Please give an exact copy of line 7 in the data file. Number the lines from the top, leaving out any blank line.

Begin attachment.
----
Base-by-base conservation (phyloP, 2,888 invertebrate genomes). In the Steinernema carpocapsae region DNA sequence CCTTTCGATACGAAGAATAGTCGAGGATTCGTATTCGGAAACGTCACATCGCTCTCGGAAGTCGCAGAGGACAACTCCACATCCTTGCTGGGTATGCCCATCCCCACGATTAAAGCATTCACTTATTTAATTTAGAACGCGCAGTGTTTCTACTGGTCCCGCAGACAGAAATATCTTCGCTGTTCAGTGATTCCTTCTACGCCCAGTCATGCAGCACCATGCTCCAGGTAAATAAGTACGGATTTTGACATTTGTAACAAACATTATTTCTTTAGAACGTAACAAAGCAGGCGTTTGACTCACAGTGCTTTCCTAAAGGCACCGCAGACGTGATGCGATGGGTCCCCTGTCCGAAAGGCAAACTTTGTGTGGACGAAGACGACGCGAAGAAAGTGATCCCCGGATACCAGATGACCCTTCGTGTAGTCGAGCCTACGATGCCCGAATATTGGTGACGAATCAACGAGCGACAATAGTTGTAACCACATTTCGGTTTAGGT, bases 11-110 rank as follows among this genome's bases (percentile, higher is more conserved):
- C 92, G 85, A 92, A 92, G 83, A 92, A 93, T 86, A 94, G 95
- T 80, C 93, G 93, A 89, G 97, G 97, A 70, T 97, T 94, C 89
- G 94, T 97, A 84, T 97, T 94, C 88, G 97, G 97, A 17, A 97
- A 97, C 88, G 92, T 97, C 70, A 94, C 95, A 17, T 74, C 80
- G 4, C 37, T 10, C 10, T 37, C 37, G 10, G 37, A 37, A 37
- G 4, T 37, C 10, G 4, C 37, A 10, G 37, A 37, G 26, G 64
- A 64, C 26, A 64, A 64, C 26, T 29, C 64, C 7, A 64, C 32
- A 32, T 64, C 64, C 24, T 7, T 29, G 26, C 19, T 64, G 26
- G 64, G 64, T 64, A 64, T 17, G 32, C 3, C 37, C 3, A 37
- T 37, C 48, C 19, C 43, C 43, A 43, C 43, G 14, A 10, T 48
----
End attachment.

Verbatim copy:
- G 4, T 37, C 10, G 4, C 37, A 10, G 37, A 37, G 26, G 64